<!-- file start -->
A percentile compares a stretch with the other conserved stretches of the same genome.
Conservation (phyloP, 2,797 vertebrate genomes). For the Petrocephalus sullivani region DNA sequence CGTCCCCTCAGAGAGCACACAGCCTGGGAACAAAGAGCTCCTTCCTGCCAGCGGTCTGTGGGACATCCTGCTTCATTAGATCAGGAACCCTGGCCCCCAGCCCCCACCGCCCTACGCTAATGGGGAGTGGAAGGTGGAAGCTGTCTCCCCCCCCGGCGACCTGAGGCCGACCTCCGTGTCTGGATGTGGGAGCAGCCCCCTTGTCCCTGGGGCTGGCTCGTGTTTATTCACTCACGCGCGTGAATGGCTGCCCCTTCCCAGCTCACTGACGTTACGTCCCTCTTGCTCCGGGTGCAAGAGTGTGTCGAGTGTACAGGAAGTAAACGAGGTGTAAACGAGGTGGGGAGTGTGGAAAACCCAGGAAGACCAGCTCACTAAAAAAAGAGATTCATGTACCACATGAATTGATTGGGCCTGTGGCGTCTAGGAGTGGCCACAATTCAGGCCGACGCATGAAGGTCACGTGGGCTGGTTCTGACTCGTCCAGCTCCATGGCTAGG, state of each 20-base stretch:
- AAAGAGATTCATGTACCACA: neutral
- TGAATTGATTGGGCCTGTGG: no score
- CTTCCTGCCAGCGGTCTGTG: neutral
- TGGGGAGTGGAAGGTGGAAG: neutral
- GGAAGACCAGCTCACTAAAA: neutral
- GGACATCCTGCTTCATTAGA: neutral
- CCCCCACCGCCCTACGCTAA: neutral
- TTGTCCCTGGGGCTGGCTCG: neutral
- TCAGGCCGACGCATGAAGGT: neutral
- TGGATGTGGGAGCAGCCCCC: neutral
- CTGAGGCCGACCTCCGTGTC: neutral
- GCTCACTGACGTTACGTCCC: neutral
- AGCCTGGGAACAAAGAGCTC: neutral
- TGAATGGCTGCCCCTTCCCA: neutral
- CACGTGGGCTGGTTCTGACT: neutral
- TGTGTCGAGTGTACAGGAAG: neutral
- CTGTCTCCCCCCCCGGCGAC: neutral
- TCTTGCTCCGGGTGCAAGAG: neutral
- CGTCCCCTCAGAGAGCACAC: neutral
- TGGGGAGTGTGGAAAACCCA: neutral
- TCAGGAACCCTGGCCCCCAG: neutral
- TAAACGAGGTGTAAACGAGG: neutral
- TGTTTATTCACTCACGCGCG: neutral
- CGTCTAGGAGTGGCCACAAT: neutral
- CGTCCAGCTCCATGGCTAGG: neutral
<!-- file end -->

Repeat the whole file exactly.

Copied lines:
A percentile compares a stretch with the other conserved stretches of the same genome.
Conservation (phyloP, 2,797 vertebrate genomes). For the Petrocephalus sullivani region DNA sequence CGTCCCCTCAGAGAGCACACAGCCTGGGAACAAAGAGCTCCTTCCTGCCAGCGGTCTGTGGGACATCCTGCTTCATTAGATCAGGAACCCTGGCCCCCAGCCCCCACCGCCCTACGCTAATGGGGAGTGGAAGGTGGAAGCTGTCTCCCCCCCCGGCGACCTGAGGCCGACCTCCGTGTCTGGATGTGGGAGCAGCCCCCTTGTCCCTGGGGCTGGCTCGTGTTTATTCACTCACGCGCGTGAATGGCTGCCCCTTCCCAGCTCACTGACGTTACGTCCCTCTTGCTCCGGGTGCAAGAGTGTGTCGAGTGTACAGGAAGTAAACGAGGTGTAAACGAGGTGGGGAGTGTGGAAAACCCAGGAAGACCAGCTCACTAAAAAAAGAGATTCATGTACCACATGAATTGATTGGGCCTGTGGCGTCTAGGAGTGGCCACAATTCAGGCCGACGCATGAAGGTCACGTGGGCTGGTTCTGACTCGTCCAGCTCCATGGCTAGG, state of each 20-base stretch:
- AAAGAGATTCATGTACCACA: neutral
- TGAATTGATTGGGCCTGTGG: no score
- CTTCCTGCCAGCGGTCTGTG: neutral
- TGGGGAGTGGAAGGTGGAAG: neutral
- GGAAGACCAGCTCACTAAAA: neutral
- GGACATCCTGCTTCATTAGA: neutral
- CCCCCACCGCCCTACGCTAA: neutral
- TTGTCCCTGGGGCTGGCTCG: neutral
- TCAGGCCGACGCATGAAGGT: neutral
- TGGATGTGGGAGCAGCCCCC: neutral
- CTGAGGCCGACCTCCGTGTC: neutral
- GCTCACTGACGTTACGTCCC: neutral
- AGCCTGGGAACAAAGAGCTC: neutral
- TGAATGGCTGCCCCTTCCCA: neutral
- CACGTGGGCTGGTTCTGACT: neutral
- TGTGTCGAGTGTACAGGAAG: neutral
- CTGTCTCCCCCCCCGGCGAC: neutral
- TCTTGCTCCGGGTGCAAGAG: neutral
- CGTCCCCTCAGAGAGCACAC: neutral
- TGGGGAGTGTGGAAAACCCA: neutral
- TCAGGAACCCTGGCCCCCAG: neutral
- TAAACGAGGTGTAAACGAGG: neutral
- TGTTTATTCACTCACGCGCG: neutral
- CGTCTAGGAGTGGCCACAAT: neutral
- CGTCCAGCTCCATGGCTAGG: neutral